168V may be full, depending on battery temperature. And of course, a NiMH pack's voltage will peak and then decline after it's 100% full. So a voltage versus time plot may tell you SoC, but V alone does not.

Is that power brick in your spare tire well unrelated?

I presume you start every day with three bars indicated on the SoC gauge, and a 100% full battery. How do you stimulate a recal with minimum FE impact?
I actually found that the holes at the bottom of the IMA box are nicely cut and don't appear to have sharp edges. I saw the smaller holes on the right side of the IMA box, but those were shearing the wire as I passed it through them. Also, the green wire that I'm using is very thick. It would take years for it to even think about making an impact on it.

I have yet to give it a full recharge and balance, so I need to sit down and plot voltage. But I know just from the beginning charge and rate of charge vs time that I should still have some time to go. I could have been wrong about the 168v, because I forgot to write it down.

However, note that I'm measuring what's coming out of the charger, not the actual battery voltage. With the diodes in place, doesn't that cause a bit of a drop, approx 3v? I believe I read that. I set them to 177v on Mike's suggestion, as he seems to be the authority on this. To my understanding, that's the max - it's not going to get that high unless the pack wants it, right?

The power brick is actually for the 12v (fans). I cheapened out and the 4th power supply in the case is actually a placeholder RS-25-48 that I will replace with a RS-25-12 later to clean things up.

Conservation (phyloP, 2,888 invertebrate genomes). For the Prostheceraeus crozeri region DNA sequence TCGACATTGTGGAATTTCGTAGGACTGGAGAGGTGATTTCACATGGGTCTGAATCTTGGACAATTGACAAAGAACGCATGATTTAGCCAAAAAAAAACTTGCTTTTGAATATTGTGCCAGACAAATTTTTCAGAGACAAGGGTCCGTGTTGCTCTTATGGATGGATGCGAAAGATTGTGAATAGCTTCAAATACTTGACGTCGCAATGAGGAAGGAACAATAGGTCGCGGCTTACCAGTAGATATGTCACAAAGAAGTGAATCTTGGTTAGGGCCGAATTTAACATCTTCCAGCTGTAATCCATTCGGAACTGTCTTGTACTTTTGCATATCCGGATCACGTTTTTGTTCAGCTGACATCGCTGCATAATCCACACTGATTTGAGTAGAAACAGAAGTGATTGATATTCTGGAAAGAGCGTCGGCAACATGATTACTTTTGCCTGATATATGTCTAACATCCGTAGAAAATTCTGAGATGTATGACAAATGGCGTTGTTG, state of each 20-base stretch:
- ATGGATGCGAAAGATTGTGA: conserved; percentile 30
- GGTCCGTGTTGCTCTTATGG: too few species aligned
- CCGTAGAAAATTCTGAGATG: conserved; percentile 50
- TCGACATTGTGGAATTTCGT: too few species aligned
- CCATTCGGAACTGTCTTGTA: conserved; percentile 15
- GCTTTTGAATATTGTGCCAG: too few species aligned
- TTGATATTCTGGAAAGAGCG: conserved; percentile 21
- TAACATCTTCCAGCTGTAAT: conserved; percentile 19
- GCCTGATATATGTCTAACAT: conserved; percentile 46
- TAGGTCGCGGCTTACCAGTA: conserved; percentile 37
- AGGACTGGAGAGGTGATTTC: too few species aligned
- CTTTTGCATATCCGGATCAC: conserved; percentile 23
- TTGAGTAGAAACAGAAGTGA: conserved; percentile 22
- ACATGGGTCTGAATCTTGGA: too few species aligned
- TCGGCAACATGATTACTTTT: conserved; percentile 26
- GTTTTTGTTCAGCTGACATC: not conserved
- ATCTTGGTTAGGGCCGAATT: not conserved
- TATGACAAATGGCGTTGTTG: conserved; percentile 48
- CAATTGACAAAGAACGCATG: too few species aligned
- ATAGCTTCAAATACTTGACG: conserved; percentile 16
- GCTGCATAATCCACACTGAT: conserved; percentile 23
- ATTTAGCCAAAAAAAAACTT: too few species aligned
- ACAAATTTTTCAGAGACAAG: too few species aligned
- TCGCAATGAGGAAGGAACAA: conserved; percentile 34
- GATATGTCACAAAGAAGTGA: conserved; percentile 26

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Discussion Starter #9 (Edited)
Does anyone know if there's a way to step down the RS-25-48 to output 12v or less? If I can use off the shelf resistors or something from Radio Shack, that'd be amazing. Sorry if this is a stupid question, so stop me if it's not possible, but please explain why so I can learn - thanks!
 

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Discussion Starter #10
Just turn on the key but don't start the car. A soc recal will occur within ~2 minutes if the pack is at 168v or higher. If you need to warm up the car for longer than 2 minutes then just start the car.
WOW. THIS IS AMAZING!! I want to give you a big freaking bear hug if this is true!

I had to drive to the gym last night with a PATHETIC 65MPG. It made me want to run over myself. I never got a recal, and eventually just overrode it and used up the whole charge on the way back to get myself near 90MPG.